http://markbialczak.com

and congrats to you and your turtles, mark. well-played.

University of Maryland
Fight Song

Fight, fight, fight for Maryland,
Honor now Her name again,
Push up the score, keep on fighting for more,
For Maryland, GO TERPS!
And we will fight, fight, fight for terrapins,
Keep on fighting ’till we win.
So sing out our song as we go marching along,
To victory!!!

Words and music by Ralph Davis, Class of 1941
copyright 1941

by the University of Maryland Student Government Association

i feel like i am diagonally parked in a parallel universe. ~author unknown

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welcome-1

the email came

guess-timating

how many miles

i had on my car

 they were spot on

within 200 miles

inviting me in

for an oil change

a winterizing

a check up

asking

would you like coffee

will you need wi-fi

a ride home

a loaner

or

spend time here with us

while we

pamper your car

and you

and

i was half expecting

 a massage

 a mani/pedi

i took

the earliest appointment

on my day off

with plans

to head off

to do all the things

i’d been wanting to do

i drove up

and

the door opened for my car

welcoming me in

to the dealership

with a warm embrace

and they asked what they could do

 took me to the comforting area to wait

gave me coffee

and

wi-fi

and

cable

and

magazines

and

cushiony chairs

and

the company of just one other

pampered customer

a man of about my age

and we each

went about our morning

waiting in comfort

until

they realized

his car

was going to take too long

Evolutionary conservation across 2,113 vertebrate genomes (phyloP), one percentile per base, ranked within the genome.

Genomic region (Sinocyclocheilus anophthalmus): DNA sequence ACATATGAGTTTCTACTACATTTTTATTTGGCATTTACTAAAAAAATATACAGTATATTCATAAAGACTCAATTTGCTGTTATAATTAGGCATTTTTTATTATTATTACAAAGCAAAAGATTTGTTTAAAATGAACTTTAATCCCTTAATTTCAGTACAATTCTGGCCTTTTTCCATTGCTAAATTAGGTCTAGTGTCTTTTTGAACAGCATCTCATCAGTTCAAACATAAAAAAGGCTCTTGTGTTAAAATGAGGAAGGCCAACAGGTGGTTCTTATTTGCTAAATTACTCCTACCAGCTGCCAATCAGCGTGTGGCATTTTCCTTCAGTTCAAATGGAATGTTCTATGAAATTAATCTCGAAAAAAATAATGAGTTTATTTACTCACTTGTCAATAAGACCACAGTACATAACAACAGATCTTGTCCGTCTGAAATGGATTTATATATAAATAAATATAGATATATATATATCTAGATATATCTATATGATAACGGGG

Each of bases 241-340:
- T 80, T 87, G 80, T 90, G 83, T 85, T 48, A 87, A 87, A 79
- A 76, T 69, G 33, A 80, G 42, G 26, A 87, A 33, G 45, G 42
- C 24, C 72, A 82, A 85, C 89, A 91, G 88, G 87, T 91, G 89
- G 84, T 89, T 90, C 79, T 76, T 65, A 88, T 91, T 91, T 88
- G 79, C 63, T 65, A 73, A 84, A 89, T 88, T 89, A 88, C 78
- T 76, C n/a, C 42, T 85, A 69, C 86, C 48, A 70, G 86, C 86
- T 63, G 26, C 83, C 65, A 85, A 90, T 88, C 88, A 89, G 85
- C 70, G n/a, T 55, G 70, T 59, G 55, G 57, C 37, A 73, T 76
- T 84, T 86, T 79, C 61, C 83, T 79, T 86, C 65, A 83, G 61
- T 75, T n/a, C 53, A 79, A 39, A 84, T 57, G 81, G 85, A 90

so he took a rental

and

headed out

  half an hour

later

 the service advisor

came

 knelt down by my chair

i felt

there was possibly

a bit of bad news coming

 she

whispered

i don’t know how this happened

 i looked at her

as she said

that man

who was sitting here with you

has just left with your keys

 we don’t know why

this has never happened

ever

in the history

of our dealership

and

we can’t

get ahold of him

i’m so sorry

we’re not sure

why he’d take your keys

since he was taking a rental

 even if

he thought those were his keys

we’d need them to work on his car

that he left behind

slate.com

we just can’t understand it

we apologize

we can drive you

all of the places you need to go

or

give you a loaner

and

when we get your keys back

 we will

we’ll deliver your car

with your keys

to your house

or

you can wait a bit

and

see what happens

with more coffee

i chose

the waiting option

and

i do enjoy my subaru family

but really didn’t want to

spend the whole day with them

 doing errands

having lunch

and

i wanted to see

what would happen

why

he was not answering

his phone

his email

the texts

i wanted

to know

his story

 i imagined him

working out with at my gym

using the id on my keys

then at my house

dancing with nacho the cat and his cat friends

daily mail.co.uk

and

drinking a glass of my pinot noir

 reading my magazines

listening to my music

while taking a bubble bath

in my tub

getty images

and

they came in again

 said they still

couldn’t reach him

do you want to wait

with

more coffee

more comfort

 a while later

he called

 said he had no idea

why he took the keys

and

he didn’t

want to see me

but

apologized profusely

and

came back

and

they pulled up my car at last

washed

all free service

apologies

thank you’s

for

being understanding

no explanation

and

the wish for a good day

and i was off

once again

wondering

would the tub be drained

when i finally got home?

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one cannot plan for the unexpected.
- aaron klug

images courtesy of: google images

d.b. cooper

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   i have always been a fan of true crime, and unsolved mysteries in particular. while i have no desire to be a part of any criminal activity, (and openly admit to occasionally absconding with an extra fine chocolate or two from a hotel lobby), i have always been fascinated by the criminal mind and the planning and execution of their crimes. i love putting the puzzle pieces all together, the wild goose chase, the wrong turns, and the process of finally solving a case. today is the anniversary of the day in 1971, when one of my favorite cases ever took place, and one that remains unsolved to this day: the d.b. cooper case.